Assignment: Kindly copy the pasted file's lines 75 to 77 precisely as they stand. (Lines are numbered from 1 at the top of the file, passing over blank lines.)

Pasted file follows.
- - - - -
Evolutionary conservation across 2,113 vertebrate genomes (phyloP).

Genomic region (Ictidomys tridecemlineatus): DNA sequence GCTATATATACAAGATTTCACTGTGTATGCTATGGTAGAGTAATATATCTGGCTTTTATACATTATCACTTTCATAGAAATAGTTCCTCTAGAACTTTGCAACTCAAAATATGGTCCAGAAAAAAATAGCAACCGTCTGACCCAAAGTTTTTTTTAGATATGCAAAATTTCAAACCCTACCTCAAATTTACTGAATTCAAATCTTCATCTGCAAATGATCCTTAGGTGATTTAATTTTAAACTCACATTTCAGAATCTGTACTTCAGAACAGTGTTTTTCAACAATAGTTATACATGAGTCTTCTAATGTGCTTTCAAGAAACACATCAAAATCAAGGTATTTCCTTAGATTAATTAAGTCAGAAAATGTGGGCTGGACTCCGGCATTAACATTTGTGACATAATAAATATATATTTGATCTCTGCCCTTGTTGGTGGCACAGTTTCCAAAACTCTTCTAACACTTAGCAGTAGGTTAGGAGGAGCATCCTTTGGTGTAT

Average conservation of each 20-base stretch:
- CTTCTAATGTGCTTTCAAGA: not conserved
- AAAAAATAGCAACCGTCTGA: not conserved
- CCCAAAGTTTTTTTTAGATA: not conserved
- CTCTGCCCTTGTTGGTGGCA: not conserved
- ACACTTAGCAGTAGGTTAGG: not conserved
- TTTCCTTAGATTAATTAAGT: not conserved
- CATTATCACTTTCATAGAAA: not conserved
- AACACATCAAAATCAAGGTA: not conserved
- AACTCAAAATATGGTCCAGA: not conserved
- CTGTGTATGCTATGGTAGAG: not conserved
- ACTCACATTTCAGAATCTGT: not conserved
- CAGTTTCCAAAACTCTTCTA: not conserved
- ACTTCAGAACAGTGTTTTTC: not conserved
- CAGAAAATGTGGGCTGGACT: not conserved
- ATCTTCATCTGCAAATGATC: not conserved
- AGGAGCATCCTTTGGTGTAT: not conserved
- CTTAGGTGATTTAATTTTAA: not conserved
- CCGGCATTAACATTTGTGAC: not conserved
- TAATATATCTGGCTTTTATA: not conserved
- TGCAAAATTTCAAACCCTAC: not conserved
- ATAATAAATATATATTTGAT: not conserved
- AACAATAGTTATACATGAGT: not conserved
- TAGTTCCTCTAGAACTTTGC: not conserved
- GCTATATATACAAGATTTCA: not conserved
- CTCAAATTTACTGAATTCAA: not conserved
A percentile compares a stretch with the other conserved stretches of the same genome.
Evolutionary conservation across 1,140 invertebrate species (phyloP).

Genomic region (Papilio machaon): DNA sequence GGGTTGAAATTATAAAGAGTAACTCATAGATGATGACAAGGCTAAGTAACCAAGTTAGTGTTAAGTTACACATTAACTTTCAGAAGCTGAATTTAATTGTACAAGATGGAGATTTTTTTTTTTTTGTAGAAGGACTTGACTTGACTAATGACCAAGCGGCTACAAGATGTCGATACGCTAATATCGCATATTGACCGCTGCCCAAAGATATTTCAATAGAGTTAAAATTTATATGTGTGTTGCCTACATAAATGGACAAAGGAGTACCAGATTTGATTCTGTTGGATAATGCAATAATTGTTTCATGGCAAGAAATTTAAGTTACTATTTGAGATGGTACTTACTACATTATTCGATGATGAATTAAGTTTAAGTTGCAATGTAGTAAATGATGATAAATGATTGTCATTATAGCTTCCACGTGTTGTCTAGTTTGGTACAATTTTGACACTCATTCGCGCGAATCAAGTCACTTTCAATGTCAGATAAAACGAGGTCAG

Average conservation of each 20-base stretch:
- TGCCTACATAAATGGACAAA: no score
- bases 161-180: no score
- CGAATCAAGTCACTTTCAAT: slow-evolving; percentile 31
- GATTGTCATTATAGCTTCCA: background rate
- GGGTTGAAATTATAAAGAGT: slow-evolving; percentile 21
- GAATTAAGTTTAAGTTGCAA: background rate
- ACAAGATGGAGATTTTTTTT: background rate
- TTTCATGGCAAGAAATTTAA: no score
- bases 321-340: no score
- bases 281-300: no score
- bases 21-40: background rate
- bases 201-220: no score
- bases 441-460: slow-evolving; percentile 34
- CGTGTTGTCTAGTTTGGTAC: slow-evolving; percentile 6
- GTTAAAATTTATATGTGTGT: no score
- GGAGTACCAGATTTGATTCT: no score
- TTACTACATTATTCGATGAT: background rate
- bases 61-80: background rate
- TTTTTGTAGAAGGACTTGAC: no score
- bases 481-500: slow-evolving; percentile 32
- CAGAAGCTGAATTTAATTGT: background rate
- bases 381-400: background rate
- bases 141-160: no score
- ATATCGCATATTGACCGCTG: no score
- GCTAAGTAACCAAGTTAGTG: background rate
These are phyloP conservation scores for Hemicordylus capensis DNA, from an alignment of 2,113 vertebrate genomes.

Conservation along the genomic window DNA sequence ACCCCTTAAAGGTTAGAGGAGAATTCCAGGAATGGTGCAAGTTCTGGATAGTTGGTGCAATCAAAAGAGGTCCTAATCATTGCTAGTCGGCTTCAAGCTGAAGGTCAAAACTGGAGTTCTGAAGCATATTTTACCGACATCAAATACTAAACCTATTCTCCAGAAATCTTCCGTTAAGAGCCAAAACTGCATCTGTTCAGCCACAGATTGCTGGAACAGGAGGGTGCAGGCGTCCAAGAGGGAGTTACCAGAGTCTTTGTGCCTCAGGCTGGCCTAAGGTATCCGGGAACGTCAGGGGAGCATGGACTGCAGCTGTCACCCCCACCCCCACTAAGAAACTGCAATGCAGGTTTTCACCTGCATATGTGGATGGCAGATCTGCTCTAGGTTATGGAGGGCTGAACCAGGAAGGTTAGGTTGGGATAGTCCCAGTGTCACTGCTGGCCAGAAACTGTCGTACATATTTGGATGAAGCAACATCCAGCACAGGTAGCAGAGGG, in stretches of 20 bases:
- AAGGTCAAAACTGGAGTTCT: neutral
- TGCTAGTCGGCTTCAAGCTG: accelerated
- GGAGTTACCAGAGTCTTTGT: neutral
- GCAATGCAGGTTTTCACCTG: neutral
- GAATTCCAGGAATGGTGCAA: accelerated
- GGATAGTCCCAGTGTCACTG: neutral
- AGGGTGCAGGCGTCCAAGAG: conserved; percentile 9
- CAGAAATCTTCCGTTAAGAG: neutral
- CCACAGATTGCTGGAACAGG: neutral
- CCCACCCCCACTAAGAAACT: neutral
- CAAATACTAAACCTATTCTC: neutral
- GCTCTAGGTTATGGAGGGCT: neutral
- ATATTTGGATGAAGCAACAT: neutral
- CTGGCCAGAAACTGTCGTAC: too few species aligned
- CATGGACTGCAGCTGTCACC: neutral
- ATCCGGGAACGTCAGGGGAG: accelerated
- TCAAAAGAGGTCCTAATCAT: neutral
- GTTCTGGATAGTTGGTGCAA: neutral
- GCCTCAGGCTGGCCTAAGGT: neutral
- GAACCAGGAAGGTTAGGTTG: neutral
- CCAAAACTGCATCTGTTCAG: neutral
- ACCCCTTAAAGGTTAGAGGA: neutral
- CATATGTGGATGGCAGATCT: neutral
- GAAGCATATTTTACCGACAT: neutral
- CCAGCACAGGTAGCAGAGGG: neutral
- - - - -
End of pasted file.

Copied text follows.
- ATCCGGGAACGTCAGGGGAG: accelerated
- TCAAAAGAGGTCCTAATCAT: neutral
- GTTCTGGATAGTTGGTGCAA: neutral